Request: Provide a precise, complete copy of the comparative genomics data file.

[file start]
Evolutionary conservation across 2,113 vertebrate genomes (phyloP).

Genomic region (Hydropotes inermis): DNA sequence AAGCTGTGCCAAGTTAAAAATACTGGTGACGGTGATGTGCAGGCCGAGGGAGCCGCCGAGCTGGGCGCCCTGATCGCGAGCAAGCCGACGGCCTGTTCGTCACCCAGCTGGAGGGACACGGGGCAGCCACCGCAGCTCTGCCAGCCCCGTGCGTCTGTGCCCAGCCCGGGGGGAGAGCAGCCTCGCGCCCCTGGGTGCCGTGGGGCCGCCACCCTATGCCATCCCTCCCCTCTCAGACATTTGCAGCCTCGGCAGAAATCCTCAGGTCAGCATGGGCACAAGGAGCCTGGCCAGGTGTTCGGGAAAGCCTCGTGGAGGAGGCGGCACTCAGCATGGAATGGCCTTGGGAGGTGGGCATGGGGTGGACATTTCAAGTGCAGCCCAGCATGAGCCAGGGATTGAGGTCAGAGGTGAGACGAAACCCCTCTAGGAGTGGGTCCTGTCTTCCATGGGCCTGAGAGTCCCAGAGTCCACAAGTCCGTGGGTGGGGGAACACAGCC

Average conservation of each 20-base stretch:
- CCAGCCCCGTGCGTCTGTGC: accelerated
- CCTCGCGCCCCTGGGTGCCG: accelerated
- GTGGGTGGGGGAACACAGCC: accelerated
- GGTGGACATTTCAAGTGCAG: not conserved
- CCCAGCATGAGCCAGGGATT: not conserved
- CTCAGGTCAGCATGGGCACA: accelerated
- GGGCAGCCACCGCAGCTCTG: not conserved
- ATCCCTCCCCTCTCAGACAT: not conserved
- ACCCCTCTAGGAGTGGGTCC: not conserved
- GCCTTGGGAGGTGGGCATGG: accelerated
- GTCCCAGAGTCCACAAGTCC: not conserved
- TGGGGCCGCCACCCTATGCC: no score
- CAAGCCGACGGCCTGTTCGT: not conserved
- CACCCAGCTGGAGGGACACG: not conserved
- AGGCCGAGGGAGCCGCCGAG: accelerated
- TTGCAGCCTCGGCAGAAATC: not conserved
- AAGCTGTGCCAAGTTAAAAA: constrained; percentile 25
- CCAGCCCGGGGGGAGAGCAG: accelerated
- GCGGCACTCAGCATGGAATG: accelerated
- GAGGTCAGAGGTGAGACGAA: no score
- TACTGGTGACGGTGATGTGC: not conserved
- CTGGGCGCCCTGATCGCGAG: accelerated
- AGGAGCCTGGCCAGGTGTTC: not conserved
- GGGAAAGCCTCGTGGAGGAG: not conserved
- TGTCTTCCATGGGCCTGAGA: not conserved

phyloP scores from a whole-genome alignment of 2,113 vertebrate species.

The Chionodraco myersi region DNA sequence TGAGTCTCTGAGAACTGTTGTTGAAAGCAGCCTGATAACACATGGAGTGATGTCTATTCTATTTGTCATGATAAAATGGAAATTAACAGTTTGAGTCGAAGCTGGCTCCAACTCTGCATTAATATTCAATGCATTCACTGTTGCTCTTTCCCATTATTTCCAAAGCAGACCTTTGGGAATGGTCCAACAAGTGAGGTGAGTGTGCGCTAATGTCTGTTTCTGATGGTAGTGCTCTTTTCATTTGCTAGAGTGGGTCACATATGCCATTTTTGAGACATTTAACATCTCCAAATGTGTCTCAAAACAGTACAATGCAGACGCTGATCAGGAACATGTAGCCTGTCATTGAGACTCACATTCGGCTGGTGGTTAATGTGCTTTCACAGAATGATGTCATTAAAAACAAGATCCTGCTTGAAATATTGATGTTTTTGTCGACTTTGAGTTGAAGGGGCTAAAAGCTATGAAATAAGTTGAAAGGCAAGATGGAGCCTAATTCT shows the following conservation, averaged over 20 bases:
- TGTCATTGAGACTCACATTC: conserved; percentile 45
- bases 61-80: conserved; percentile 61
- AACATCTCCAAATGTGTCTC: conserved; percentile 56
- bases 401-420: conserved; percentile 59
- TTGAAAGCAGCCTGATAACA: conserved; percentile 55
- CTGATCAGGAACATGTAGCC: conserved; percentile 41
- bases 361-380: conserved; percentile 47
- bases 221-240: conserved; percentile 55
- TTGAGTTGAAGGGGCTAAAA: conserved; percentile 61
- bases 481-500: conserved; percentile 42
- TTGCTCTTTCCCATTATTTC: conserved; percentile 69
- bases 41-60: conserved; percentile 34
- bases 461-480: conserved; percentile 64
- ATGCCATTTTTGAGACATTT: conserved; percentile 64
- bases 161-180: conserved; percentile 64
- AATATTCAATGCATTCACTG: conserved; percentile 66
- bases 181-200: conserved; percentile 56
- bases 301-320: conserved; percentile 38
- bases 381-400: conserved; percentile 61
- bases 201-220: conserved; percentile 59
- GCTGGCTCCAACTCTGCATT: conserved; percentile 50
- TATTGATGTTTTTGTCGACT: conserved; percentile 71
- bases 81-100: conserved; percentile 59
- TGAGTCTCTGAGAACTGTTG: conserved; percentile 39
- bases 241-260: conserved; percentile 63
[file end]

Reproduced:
Evolutionary conservation across 2,113 vertebrate genomes (phyloP).

Genomic region (Hydropotes inermis): DNA sequence AAGCTGTGCCAAGTTAAAAATACTGGTGACGGTGATGTGCAGGCCGAGGGAGCCGCCGAGCTGGGCGCCCTGATCGCGAGCAAGCCGACGGCCTGTTCGTCACCCAGCTGGAGGGACACGGGGCAGCCACCGCAGCTCTGCCAGCCCCGTGCGTCTGTGCCCAGCCCGGGGGGAGAGCAGCCTCGCGCCCCTGGGTGCCGTGGGGCCGCCACCCTATGCCATCCCTCCCCTCTCAGACATTTGCAGCCTCGGCAGAAATCCTCAGGTCAGCATGGGCACAAGGAGCCTGGCCAGGTGTTCGGGAAAGCCTCGTGGAGGAGGCGGCACTCAGCATGGAATGGCCTTGGGAGGTGGGCATGGGGTGGACATTTCAAGTGCAGCCCAGCATGAGCCAGGGATTGAGGTCAGAGGTGAGACGAAACCCCTCTAGGAGTGGGTCCTGTCTTCCATGGGCCTGAGAGTCCCAGAGTCCACAAGTCCGTGGGTGGGGGAACACAGCC

Average conservation of each 20-base stretch:
- CCAGCCCCGTGCGTCTGTGC: accelerated
- CCTCGCGCCCCTGGGTGCCG: accelerated
- GTGGGTGGGGGAACACAGCC: accelerated
- GGTGGACATTTCAAGTGCAG: not conserved
- CCCAGCATGAGCCAGGGATT: not conserved
- CTCAGGTCAGCATGGGCACA: accelerated
- GGGCAGCCACCGCAGCTCTG: not conserved
- ATCCCTCCCCTCTCAGACAT: not conserved
- ACCCCTCTAGGAGTGGGTCC: not conserved
- GCCTTGGGAGGTGGGCATGG: accelerated
- GTCCCAGAGTCCACAAGTCC: not conserved
- TGGGGCCGCCACCCTATGCC: no score
- CAAGCCGACGGCCTGTTCGT: not conserved
- CACCCAGCTGGAGGGACACG: not conserved
- AGGCCGAGGGAGCCGCCGAG: accelerated
- TTGCAGCCTCGGCAGAAATC: not conserved
- AAGCTGTGCCAAGTTAAAAA: constrained; percentile 25
- CCAGCCCGGGGGGAGAGCAG: accelerated
- GCGGCACTCAGCATGGAATG: accelerated
- GAGGTCAGAGGTGAGACGAA: no score
- TACTGGTGACGGTGATGTGC: not conserved
- CTGGGCGCCCTGATCGCGAG: accelerated
- AGGAGCCTGGCCAGGTGTTC: not conserved
- GGGAAAGCCTCGTGGAGGAG: not conserved
- TGTCTTCCATGGGCCTGAGA: not conserved

phyloP scores from a whole-genome alignment of 2,113 vertebrate species.

The Chionodraco myersi region DNA sequence TGAGTCTCTGAGAACTGTTGTTGAAAGCAGCCTGATAACACATGGAGTGATGTCTATTCTATTTGTCATGATAAAATGGAAATTAACAGTTTGAGTCGAAGCTGGCTCCAACTCTGCATTAATATTCAATGCATTCACTGTTGCTCTTTCCCATTATTTCCAAAGCAGACCTTTGGGAATGGTCCAACAAGTGAGGTGAGTGTGCGCTAATGTCTGTTTCTGATGGTAGTGCTCTTTTCATTTGCTAGAGTGGGTCACATATGCCATTTTTGAGACATTTAACATCTCCAAATGTGTCTCAAAACAGTACAATGCAGACGCTGATCAGGAACATGTAGCCTGTCATTGAGACTCACATTCGGCTGGTGGTTAATGTGCTTTCACAGAATGATGTCATTAAAAACAAGATCCTGCTTGAAATATTGATGTTTTTGTCGACTTTGAGTTGAAGGGGCTAAAAGCTATGAAATAAGTTGAAAGGCAAGATGGAGCCTAATTCT shows the following conservation, averaged over 20 bases:
- TGTCATTGAGACTCACATTC: conserved; percentile 45
- bases 61-80: conserved; percentile 61
- AACATCTCCAAATGTGTCTC: conserved; percentile 56
- bases 401-420: conserved; percentile 59
- TTGAAAGCAGCCTGATAACA: conserved; percentile 55
- CTGATCAGGAACATGTAGCC: conserved; percentile 41
- bases 361-380: conserved; percentile 47
- bases 221-240: conserved; percentile 55
- TTGAGTTGAAGGGGCTAAAA: conserved; percentile 61
- bases 481-500: conserved; percentile 42
- TTGCTCTTTCCCATTATTTC: conserved; percentile 69
- bases 41-60: conserved; percentile 34
- bases 461-480: conserved; percentile 64
- ATGCCATTTTTGAGACATTT: conserved; percentile 64
- bases 161-180: conserved; percentile 64
- AATATTCAATGCATTCACTG: conserved; percentile 66
- bases 181-200: conserved; percentile 56
- bases 301-320: conserved; percentile 38
- bases 381-400: conserved; percentile 61
- bases 201-220: conserved; percentile 59
- GCTGGCTCCAACTCTGCATT: conserved; percentile 50
- TATTGATGTTTTTGTCGACT: conserved; percentile 71
- bases 81-100: conserved; percentile 59
- TGAGTCTCTGAGAACTGTTG: conserved; percentile 39
- bases 241-260: conserved; percentile 63